The Information Society as a Globalised Society; How Many ICTs Can the Citizen Cope With?

Hendrik Opdebeeck


In contrast to the now classic works on globalisation by such authors as N. Hertz and N. Klein, who draw attention to the darker sides of information and communication technologies (ICTs) in a globalised context, authors such as J. Norberg argue that the problem is not so much the role of ICTs in the process of globalisation, but the lack of ICTs. Reading Norberg’s In Defence of Global Capitalism, one is immediately struck by a series of assertions (substantiated by empirical data and tables) in favour of globalisation: “Things are getting better by the day”, “the world is becoming more and more democratic”, “global inequality is declining”, “progress is leading to more adequate environmental regulations”. Now at last a new wave of publications is appearing that considers the profound social consequences of IT. These authors call into question the primacy of ICT. State and culture, it is argued, are too subservient to ICT companies, so that ecological, syndical, social-democratic and fiscal regulations are in danger of becoming of secondary importance. Authors such as the previously mentioned Hertz and Klein have expressed the fear that the planet may be threatened with ecological and social destruction by the hubris of our ICT culture, especially if we fail to contemplate on our common global responsibility.

According to R. Safranski, on the other hand, it is self-deceit to believe that the profound social consequences of ICT could lead to a worldwide solidarity. Our extremely communicative global community appears to be losing its ability to function as a subject. All power lies with States and alliances between States, while ‘humanity’ is left utterly impotent. We continue to dream about an urgently required humanity that is capable of acting, but time and again strife on a small or large scale stands in the way of unity between men. ICTs, which all too often measure the applicability of values in money and reduce the world to a commodity, are threatening to connect everything with everything else. Hence, ICTs place themselves above the diversity of the world and begin to function in a ‘subjectless’ fashion.

As a consequence, it has become almost inappropriate in the face of these challenges to recall the meaning of the individual. Nevertheless, we can only cope with the consequences of ICTs if we take due account of the shaping of the human person. Essential in this respect is the strength to restrict ourselves as human beings in order that we could process the innumerable ICT stimuli that come our way daily and thus avoid being paralysed by them. Wherever we go, we inevitably end up in situations where, disquietingly, we come to realise that the scope of familiarity with globality and the scope of possible action are driven apart dramatically. As this is untenable, we try to secure our own private future at all costs, without allowing ourselves to be led by a global ethics that aims to prevent a catastrophe. As we are increasingly moving through a self-made universe, man is in danger of losing sight of whatever transcends life. In the impenetrability of an all-too-often degenerated natural world, for example, man was nevertheless offered an opportunity to come into touch with this secret. Today, however, ICTs are increasingly imposing a forest of symbols, information, interpretations and signs in which man has become utterly lost.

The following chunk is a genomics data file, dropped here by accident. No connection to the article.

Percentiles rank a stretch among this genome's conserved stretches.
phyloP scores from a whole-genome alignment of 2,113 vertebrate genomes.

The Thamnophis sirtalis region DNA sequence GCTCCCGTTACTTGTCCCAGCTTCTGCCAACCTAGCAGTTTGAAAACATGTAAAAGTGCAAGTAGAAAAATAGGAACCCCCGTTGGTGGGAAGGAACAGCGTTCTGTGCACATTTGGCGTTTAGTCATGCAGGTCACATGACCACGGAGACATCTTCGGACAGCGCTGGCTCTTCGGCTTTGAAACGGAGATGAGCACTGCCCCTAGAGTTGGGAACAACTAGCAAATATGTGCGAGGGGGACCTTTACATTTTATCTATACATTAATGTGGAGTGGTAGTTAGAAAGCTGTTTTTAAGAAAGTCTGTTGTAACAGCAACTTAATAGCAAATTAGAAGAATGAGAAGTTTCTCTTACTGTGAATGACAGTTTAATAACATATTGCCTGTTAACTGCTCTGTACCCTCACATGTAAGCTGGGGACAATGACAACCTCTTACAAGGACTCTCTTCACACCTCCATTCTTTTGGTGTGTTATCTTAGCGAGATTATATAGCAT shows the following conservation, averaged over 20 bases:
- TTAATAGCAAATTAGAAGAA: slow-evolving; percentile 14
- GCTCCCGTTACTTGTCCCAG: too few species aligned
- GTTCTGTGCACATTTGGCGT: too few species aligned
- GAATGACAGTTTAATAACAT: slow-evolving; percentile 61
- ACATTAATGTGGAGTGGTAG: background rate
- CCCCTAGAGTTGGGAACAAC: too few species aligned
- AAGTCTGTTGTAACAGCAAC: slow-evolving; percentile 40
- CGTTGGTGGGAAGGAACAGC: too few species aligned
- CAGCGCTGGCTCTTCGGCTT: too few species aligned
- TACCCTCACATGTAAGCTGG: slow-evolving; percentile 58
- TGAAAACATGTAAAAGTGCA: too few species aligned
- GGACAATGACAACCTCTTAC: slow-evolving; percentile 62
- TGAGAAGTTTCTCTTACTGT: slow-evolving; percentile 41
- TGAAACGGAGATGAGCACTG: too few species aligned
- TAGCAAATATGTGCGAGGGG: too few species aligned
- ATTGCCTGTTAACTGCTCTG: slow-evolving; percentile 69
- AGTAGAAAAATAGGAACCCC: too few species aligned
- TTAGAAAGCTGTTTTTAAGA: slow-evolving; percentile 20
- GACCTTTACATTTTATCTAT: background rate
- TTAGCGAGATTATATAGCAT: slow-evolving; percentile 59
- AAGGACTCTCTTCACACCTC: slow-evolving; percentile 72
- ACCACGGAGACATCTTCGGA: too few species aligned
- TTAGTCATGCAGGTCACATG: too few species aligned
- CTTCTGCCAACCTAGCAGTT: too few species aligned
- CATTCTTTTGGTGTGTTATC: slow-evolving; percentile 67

This contemporary inability to cope with the social consequences of ICTs is the superlative case of what has been described as social alienation since the writings of J.J. Rousseau and K. Marx. According to Rousseau, a certain kind of socialisation maims man. His response is a return of man into himself as an individual, detached from others and from soulless society. Of course, the risk of this flight inside is that we might come to ignore the freedom of the other, so that what is a solution for the one reveals itself to be a totalitarian eclipse for the other. While Rousseau wants to protect the real self against the societal process, Marx discerned the condition for liberation in this very process. This, he argued, would offer light at the end of the historical tunnel. As we now know, this light was no more than a will-o-the-wisp.

What, then, is the path in between Rousseau and Marx, between getting lost in the past and in the future? This is where the significance becomes clear of standing in the here and now without allowing oneself to be fragmented by either the past or the future. This is the positive equanimity of ‘keeping a distance’; of cherishing manners of behaviour and thought that keep at bay the ‘global hysteria’; of being receptive only to as many ICTs as one can cope with. This can only be achieved if one knows what one wants and needs. This delimitation implies an awareness of the point where one stops allowing oneself to be formatted and informed. Like Nietzsche, one then becomes good neighbours again with the closest things around oneself. Only in this way can man become a whole in miniature. Only then will we succeed in averting the profound social consequences of ICT and in preventing that global time devours individual time. In view of the rather limited amount of ICT that man can cope with, it would appear that we can rightly call into question the great slogans of such globalists as Norberg according to whom the problem is not so much the social consequences of ICT as the lack of ICT.